Well this is pretty much as it says…today I made butter. It’s something I’ve done before but I had a bit of a eureka moment today.
Now this may seem obvious …because it does to me….now….we get our milk from a local farm…straight from the cow. It is lovely milk and it has a fairly high fat content. Every week we collect 10 (ish) litres from the farm and use it through the course of the week it works out a lot cheaper than buying it from the shops (currently $1 per litre…whereas the shops here it averages around $1.75).
T and I were discussing the layer of cream that sits on the top of the milk which we have to shake in every time we decant some into a milk carton…..we decided we don’t need to drink that high a fat content milk throughout the week and there was something much more useful we could do with it….make butter
Like I say it’s obvious to us now but it hadn’t occurred to us before. ..so this afternoon we decanted the milk into another keg leaving the layer of cream in the other one and then…..
Cream into the mixer with the whisk attachment and then onto a medium speed and start making butter…..Now all in all there was just under 2 litres of cream.
Now the mixer just gets on a does it’s thing until the cream gets thicker and thicker and then the solids start to split from the liquids….now this took quite a while as there was 2 litres of cream – you can hear the sound changes as the cream splits and the solids start to clump together…makes a kind of sloshing noise…it’s easier to listen for this as I had the whole thing covered with a tea towel because it does splatter a fair bit.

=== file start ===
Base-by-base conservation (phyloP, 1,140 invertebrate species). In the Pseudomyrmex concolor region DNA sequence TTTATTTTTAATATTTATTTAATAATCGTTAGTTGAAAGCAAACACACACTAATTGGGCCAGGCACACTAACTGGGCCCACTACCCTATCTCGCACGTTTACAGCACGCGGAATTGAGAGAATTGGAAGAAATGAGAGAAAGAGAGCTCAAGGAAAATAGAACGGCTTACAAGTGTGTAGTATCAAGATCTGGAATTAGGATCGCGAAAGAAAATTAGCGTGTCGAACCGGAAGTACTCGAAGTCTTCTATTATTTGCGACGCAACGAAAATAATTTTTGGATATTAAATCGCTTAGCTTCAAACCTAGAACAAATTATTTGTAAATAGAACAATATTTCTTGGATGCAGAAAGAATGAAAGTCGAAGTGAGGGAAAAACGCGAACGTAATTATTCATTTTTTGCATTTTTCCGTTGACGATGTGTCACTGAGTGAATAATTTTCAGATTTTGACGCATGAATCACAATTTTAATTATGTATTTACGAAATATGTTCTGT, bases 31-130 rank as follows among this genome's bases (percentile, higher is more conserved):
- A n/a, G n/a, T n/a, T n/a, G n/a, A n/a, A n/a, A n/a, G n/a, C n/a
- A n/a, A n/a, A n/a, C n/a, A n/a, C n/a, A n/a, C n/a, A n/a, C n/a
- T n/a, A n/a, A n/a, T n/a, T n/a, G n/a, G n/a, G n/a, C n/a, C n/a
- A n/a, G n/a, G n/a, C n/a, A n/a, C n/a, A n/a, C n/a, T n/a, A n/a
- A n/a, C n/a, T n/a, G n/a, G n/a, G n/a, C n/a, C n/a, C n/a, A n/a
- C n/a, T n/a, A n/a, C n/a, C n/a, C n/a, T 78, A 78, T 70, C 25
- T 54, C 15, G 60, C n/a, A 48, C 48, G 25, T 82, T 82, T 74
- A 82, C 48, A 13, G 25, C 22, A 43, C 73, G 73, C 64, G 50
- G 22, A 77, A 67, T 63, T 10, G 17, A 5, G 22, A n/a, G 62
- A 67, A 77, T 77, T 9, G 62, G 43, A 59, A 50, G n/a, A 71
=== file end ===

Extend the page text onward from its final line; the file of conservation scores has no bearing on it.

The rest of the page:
After this you need to get a sieve and bowl and strain the solids …keep these though because this is traditional buttermilk great for making soda bread, scones etc
Put the butter back into a clean bowl and beat with the whisk for a further 30 seconds to 1 minute to remove more buttermilk. Remove and sieve again as before….with this amount we got about 1.25 litres of buttermilk.
The next stage is to wash the butter….you need to wash as much of the buttermilk out of the solids very cold water. Use the butter pats or your clean hands to knead the butter to force out as much buttermilk as possible. This is important, as any buttermilk left in the butter will sour and the butter will go off quickly. You need to do this fairly quickly because if you handle the butter too much with warm hands, it will liquefy.
Wash it at least twice more or until the water is clear after washing…and keep using icey cold water.
Job done….unless you’re wanting to have salted butter (which will keep longer)….at this point you need to add the salt (now everything I found said 1/4 teaspoon of dairy salt for every 100g…well I didn’t have dairy salt so good old table salt it was ( I don’t know if there’s any difference)…this amount of cream produced 427g butter – I added 1/2 teaspoon of table salt which I reckon was good for our taste for salted butter.